By Eve Dufour, M.Ed., Producer, French Educational Content, LDAO, in collaboration with Annie Lessard, OCT, Centre Jules-Léger
For students with learning disabilities (LDs), writing an autobiography can be a very rewarding activity. Writing an autobiography can improve learning in any language and provides an opportunity to address the strengths and needs of each student. Overall, writing an autobiography allows students to compose an individualized manuscript based on their own experiences.
Relevance to Learning for Students with LDs
Writing an autobiography allows students with LDs to develop language-specific skills according to curriculum expectations; these can be modified depending on the student’s grade or the curriculum modifications outlined in the student’s Individual Education Plan (IEP), if applicable. Writing an autobiography helps students understand: the structural element of a text, the writing and review process, and allows them to apply the rules of grammar and syntax.
There are several software programs that can assist students with writing (e.g., Word Q).
As part of their French classes, my students have read and analyzed several autobiographies. Once identified the elements of the structure, they had the opportunity to compose their own autobiography, describing some key events in their lives that particularly affected them. Students were encouraged to talk about their challenges, particularly their learning disabilities. By understanding their difficulties, the students have learned to raise awareness of their surroundings, to persevere and to accept their situation and appreciate that they all have strengths and qualities that enable them to succeed and take their place.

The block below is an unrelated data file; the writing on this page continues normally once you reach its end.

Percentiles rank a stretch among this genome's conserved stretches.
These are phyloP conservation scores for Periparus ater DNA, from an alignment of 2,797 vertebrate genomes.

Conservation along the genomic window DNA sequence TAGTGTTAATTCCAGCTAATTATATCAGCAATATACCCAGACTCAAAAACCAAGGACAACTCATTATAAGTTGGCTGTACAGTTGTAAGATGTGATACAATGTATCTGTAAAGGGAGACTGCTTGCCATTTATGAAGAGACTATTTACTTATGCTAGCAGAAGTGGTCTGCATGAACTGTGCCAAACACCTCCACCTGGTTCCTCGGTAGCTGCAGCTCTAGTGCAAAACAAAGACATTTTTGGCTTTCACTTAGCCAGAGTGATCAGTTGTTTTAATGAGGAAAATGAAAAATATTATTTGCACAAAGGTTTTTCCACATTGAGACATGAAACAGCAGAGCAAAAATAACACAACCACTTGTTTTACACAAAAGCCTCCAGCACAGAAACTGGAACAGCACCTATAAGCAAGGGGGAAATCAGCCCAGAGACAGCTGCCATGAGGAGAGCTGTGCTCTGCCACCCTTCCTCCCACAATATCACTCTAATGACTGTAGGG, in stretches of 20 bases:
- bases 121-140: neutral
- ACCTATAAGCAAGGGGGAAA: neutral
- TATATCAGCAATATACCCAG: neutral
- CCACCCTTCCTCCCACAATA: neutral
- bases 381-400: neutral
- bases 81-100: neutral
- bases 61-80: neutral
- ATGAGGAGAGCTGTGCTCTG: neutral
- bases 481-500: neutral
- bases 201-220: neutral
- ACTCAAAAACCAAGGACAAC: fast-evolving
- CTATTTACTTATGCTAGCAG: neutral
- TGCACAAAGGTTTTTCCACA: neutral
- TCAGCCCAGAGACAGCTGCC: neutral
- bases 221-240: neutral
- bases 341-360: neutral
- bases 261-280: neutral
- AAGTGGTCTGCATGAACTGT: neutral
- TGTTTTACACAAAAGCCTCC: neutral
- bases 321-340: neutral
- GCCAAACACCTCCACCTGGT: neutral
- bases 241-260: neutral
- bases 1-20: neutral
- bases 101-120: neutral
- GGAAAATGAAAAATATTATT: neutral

Annie Lessard, Teacher at Centre Jules-Léger, Ottawa
My name is Brigitte Caron and I love art. I am 13 years old and I was born on May 14, 2001. I have a learning disability and I also have ADHD. That means it’s difficult for me to concentrate and control my impulsivity. I want to share my life story, to introduce myself, and show that no one is alone.
I was born in Timmins, Ontario. I still live in Timmins with my father, my stepmother and my stepsister. I go to Iroquois Falls for two weekends each month to visit my mother, my stepfather and my stepbrother. I am in grade 8 at Centre Jules-Léger. It’s a provincial school in Ottawa for students with LDs. I love to write, draw, listen to music, do boxing, kickboxing and Taekwondo.